Sunday, October 25, 2015

The Advancement of Mateo Matic: April 22, 2046

Mateo’s birth mother, Aura was waiting for them, along with her love interest, Samsonite, and Leona’s half-brother, Theo. She stood in front of him patiently, unsure of how she should proceed. Mateo began to cry as he wrapped his arms around her neck. He needed his mommy. Leona and Theo moved off to have their own heart to heart. Mateo stayed in Aura’s arms, trying to tell her what had happened, about how he witnessed Leona’s and his father’s deaths, but he was shrieking and sniveling so much that she had trouble understanding him.
After several minutes of this, Mateo fell asleep, still on her shoulder. And when he awoke, she was still there. She hadn’t budged, and he was grateful. “I’m sorry for leaving you,” he said, having composed himself. “That was foolish of me. You were right. We need to stay as far from that man as possible. I don’t want to lose anyone again.”
She nodded and prepared herself to continue the deep discussion. “I need to ask you something very important, son.”
He pulled away and sat up so that he could look at her at a proper angle. “Okay.”
“For me, we haven’t seen each other in years. A lot has happened since then.”
He almost started crying again. “I know, I’m sorry. It won’t happen again.”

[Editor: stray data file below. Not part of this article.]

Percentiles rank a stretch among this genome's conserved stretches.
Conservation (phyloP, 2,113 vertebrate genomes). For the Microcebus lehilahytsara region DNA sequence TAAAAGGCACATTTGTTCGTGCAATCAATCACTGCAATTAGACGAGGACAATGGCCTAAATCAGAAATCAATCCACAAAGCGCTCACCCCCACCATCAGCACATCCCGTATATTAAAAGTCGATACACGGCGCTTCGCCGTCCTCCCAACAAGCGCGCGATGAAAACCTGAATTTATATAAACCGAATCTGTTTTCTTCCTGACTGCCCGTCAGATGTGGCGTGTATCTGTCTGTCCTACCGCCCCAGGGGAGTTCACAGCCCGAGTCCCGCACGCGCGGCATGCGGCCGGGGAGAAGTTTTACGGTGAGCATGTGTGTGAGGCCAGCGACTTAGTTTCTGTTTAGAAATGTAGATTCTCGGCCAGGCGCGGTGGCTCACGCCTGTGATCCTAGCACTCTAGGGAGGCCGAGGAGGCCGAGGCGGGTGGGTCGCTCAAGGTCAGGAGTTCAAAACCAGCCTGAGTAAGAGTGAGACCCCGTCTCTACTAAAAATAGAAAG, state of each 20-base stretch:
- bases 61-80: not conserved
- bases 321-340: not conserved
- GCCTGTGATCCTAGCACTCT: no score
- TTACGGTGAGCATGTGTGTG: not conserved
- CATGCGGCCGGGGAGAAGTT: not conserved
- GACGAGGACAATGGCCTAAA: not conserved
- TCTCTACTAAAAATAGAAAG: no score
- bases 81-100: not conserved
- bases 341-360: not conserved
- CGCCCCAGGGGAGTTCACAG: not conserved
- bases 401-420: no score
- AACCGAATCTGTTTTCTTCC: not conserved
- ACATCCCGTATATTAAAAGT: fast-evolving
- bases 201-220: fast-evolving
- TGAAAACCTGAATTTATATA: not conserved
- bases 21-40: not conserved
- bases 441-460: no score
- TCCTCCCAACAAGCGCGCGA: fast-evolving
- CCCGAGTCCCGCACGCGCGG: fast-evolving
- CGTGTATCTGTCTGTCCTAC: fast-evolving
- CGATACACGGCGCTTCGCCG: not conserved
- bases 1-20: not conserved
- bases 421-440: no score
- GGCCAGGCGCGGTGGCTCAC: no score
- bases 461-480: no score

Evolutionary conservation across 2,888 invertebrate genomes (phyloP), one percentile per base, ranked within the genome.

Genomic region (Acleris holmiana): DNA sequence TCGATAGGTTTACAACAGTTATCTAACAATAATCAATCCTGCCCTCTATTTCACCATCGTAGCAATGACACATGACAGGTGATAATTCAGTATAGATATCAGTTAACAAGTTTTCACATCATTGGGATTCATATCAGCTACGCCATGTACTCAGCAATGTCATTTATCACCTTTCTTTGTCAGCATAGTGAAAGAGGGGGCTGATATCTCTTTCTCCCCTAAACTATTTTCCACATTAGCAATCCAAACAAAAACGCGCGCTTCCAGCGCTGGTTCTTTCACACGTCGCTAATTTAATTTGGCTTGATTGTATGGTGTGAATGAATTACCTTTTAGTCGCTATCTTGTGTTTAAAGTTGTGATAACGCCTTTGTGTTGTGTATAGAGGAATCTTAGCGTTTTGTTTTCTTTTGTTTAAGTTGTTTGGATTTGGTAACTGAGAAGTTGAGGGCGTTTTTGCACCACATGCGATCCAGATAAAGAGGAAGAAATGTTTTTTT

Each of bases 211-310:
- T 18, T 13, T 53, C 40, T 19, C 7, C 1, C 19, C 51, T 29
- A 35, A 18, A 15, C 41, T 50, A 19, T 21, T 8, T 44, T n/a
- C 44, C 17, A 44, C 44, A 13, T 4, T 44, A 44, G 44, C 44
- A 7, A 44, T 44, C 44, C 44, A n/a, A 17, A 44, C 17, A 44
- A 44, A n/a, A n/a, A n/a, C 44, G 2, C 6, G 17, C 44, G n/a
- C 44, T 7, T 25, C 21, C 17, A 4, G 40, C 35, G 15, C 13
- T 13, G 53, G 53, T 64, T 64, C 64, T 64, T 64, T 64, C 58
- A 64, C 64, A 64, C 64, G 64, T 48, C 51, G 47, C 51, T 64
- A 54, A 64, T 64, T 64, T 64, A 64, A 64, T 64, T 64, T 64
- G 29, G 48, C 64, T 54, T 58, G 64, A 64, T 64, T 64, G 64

She stopped him, “I know, that’s not what I mean. Have you encountered a girl, of any age? Someone you didn’t know before, or maybe someone you did who you didn’t know was one of us?”
“Yes. The girl who sent me back in time. She was Reaver’s daughter.”
She frowned. “She wouldn’t be who we’re looking for. No...” she hesitated. “This girl would have Samsonite’s eyes.” She paused again. “And hair like mine.”
“Oh, mother.” He buried his face in his hands. “You had another child? I have a sister?”
“Somewhere. Aquila.” She smiled, but sadly. “She disappeared from us when she was only three years old. I have been told that that is how it works.”
“How what works?”
“Apparently, you’re not allowed to raise your own children if both you and your partner are salmon. They disappear on you, never to be seen again.”
“You and my birth father are both salmon. You didn’t do it alone, but you raised me for seven years.”
“I had not yet been activated when I had you. You’re not full salmon offspring, or whatever. No, I think they took me away from you just because they’re mean-spirited, not for the same reason they took Aquila. I think they do something with salmon children. I don’t know what, but the children might be the whole purpose of this parody of a life.”
“So, Leona and I shouldn’t conceive.”
She became even more concerned. “Have you been thinking about it?”
“No,” he replied honestly. “But we grow closer every day, and in the next 300 years, we’ll be all alone together. Once the three of you make the next jump, it’ll just be us.”
She nodded. “I don’t know what’s going to happen 300 years from now. Theo has pretty much stopped aging, just like us. But there’s no telling where we’ll go for our next jump, or if we’ll die before then. We have no control over our lives.”
“Yeah.” They sat in silence for a little while before Mateo fell asleep again.

When he reawoke, it was late in the morning. He found Leona still asleep and lied down next to her until she woke up herself. “Are you feeling better?” she asked.
“Are you?”
“I didn’t go through what you did, Mateo. I’ve only seen the one timeline. I never saw myself die.”
“Then I should be fine. You’re fine. You never died.”
“That doesn’t mean it didn’t happen.”